Wednesday, June 12, 2013

Six Ways to Escalate the Plot

We all know we need tension on every page. That the story and plot has to be gripping enough to pull the reader from page to page. There's the old metaphor of how, when a scene starts slowing down, you bring in a man with a gun. But beyond actually doing that, (and that might not fit anyway), what are some things you can do to boost the tension? Here are some ideas.

1. Give your protagonist a handicap. Maybe physical. If they're in a hurry, give them a bum knee or a flat tire. If they have to give a speech make them lose their voice. If they have to take a test give them a head-cold. Do NOT make things easy for them.

2. Increase "room conflict." In theater/acting, the term "room conflict" refers to how the room or place the characters are in makes the situation even more difficult. For example, if it's really cold or really hot. Or if it's so noisy they can barely hear each other. Or if it smells really bad or your characters allergic to the cat. I think this could work in writing too, and it only makes things harder for your characters.

3. Take away the main ally. If your character has a best friend or supportive parent or mentor, take them away. Or at least remove them from each other. Maybe the mentor has helped him up to this point, but now he has to do it on his own. Dumbledore could only help Harry so much, and then he had to do it all by himself/with the ghosts (?) of his dead parents.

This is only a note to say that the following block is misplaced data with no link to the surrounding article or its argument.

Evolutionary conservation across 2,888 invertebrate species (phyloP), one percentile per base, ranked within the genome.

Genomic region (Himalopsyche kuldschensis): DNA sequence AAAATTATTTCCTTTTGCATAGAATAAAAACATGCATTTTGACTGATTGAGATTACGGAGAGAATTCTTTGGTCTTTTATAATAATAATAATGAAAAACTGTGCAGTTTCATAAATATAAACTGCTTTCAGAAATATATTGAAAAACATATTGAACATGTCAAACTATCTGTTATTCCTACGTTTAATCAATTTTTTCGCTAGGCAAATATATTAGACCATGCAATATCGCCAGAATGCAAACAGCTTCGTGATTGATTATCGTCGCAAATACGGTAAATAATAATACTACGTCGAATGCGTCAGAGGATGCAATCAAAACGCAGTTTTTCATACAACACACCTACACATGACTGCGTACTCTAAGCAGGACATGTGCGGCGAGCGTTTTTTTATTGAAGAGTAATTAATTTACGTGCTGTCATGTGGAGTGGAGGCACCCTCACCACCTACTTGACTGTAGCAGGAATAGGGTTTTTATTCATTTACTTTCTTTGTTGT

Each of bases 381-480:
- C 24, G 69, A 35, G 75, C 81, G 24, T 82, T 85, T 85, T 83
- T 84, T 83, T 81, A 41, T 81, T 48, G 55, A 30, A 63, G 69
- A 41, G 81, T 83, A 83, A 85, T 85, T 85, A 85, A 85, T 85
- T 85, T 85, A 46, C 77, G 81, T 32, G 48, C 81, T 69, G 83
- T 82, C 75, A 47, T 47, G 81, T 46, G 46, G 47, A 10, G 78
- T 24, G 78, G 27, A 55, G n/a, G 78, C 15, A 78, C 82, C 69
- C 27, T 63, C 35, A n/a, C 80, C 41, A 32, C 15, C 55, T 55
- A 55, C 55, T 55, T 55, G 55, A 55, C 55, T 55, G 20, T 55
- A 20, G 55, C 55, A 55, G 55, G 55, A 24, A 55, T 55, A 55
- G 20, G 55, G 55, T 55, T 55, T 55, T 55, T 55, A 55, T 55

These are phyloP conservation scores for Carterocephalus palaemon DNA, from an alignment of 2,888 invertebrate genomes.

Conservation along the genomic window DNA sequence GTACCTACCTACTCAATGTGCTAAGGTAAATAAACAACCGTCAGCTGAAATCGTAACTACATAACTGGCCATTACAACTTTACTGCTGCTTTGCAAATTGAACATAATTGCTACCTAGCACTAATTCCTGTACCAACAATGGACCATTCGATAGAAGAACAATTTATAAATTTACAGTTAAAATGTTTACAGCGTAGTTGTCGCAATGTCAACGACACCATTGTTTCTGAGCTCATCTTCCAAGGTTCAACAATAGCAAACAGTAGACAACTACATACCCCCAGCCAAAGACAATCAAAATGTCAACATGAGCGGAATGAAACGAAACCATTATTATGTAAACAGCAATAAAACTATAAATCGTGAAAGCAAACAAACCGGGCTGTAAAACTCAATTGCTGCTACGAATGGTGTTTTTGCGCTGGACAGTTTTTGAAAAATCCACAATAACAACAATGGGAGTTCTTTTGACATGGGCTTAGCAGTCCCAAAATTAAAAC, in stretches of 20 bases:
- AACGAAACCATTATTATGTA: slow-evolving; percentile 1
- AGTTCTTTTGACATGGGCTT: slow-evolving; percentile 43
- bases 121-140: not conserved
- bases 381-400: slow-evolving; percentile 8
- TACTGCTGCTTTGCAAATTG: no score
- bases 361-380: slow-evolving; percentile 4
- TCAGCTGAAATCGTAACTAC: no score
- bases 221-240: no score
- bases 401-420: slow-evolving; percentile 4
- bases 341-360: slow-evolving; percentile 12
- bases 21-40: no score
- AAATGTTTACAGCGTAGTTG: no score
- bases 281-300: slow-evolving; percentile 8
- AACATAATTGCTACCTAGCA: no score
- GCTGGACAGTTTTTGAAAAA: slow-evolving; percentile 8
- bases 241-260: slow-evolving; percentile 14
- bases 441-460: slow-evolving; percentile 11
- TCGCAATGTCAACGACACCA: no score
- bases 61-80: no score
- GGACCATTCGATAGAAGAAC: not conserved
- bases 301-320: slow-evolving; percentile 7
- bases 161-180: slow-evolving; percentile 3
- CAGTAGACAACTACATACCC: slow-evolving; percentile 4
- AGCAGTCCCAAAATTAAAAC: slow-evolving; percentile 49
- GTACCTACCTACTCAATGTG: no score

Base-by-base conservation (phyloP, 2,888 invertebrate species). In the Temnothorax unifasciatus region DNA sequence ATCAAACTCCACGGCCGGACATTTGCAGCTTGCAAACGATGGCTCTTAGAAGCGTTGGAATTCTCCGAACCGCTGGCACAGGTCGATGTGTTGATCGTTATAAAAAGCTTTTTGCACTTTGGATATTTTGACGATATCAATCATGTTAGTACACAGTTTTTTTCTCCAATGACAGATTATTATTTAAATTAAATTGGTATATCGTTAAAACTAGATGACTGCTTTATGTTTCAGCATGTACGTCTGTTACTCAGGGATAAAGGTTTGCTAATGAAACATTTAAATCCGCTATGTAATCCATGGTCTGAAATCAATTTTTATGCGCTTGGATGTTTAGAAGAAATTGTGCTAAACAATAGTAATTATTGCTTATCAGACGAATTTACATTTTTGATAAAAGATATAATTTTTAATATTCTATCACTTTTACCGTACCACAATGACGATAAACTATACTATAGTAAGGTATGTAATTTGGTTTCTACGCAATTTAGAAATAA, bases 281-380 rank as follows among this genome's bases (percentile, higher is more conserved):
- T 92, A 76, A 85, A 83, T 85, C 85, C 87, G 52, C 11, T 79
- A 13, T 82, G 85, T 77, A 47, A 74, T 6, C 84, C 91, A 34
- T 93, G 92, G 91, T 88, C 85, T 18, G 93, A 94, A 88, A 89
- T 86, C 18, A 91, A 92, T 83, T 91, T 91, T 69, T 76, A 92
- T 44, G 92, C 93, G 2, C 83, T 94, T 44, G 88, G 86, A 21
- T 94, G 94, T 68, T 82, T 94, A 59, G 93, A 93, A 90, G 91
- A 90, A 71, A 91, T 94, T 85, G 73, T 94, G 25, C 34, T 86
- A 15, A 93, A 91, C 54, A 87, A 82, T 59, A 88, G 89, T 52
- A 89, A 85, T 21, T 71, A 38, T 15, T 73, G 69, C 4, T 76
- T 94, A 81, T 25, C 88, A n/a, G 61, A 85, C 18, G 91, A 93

4. Bring in the one person your protagonist DOESN'T want to see. Her ex? His old boss? The co-worker he screwed over? The brother he hasn't spoken with in seven years? Bring them in.

5. Tighten the deadline. What's worse than a bomb? A bomb that's going to go off in FIVE MINUTES. If your character is chasing down a killer, give the killer a flight to Cuba in four hours. If your character has a paper due in two weeks, shorten it to two days. If your character is trying to find something for a birthday party, make that birthday party tomorrow. Or better yet, in fifteen minutes. If your character doesn't have a deadline, give them one, and if they do, shorten it.

6. Secondary Character Misfire. Say your main character has a younger brother. What is the one thing she would never expect him to do? Have him do it. Is her boyfriend a Darcy-esque silent type? What would she do if all the sudden he went loopy? Is his boss usually a pushover? What if today he was a total jerk? This isn't a change in your protagonist herself, but it gives her something else she has to deal with, at least temporarily.

So there you have it, six ways to escalate tension and quicken your plot. Hopefully they help. Anything else you would add to this list?

Sarah Allen


  1. Your list is perfect! It is truly helpful!

    p.s. Stephan Donaldson had his main character have leprosy!

  2. Great tips, Sarah. No wonder you are such a good writer!!!

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  4. Right now I'm struggling with the lat 1/4 of my WiP that needs finishing before August. This list has definitely given me something to think about & play with.

    Thank so much!!


  5. Spot on, Sarah! Great points here!

  6. Thank you for this! This'll help me a lot in my book. SO HARD to create that sense of stress that I want!

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  8. Great, great suggestions. I plan to use them. Thanks for the list!


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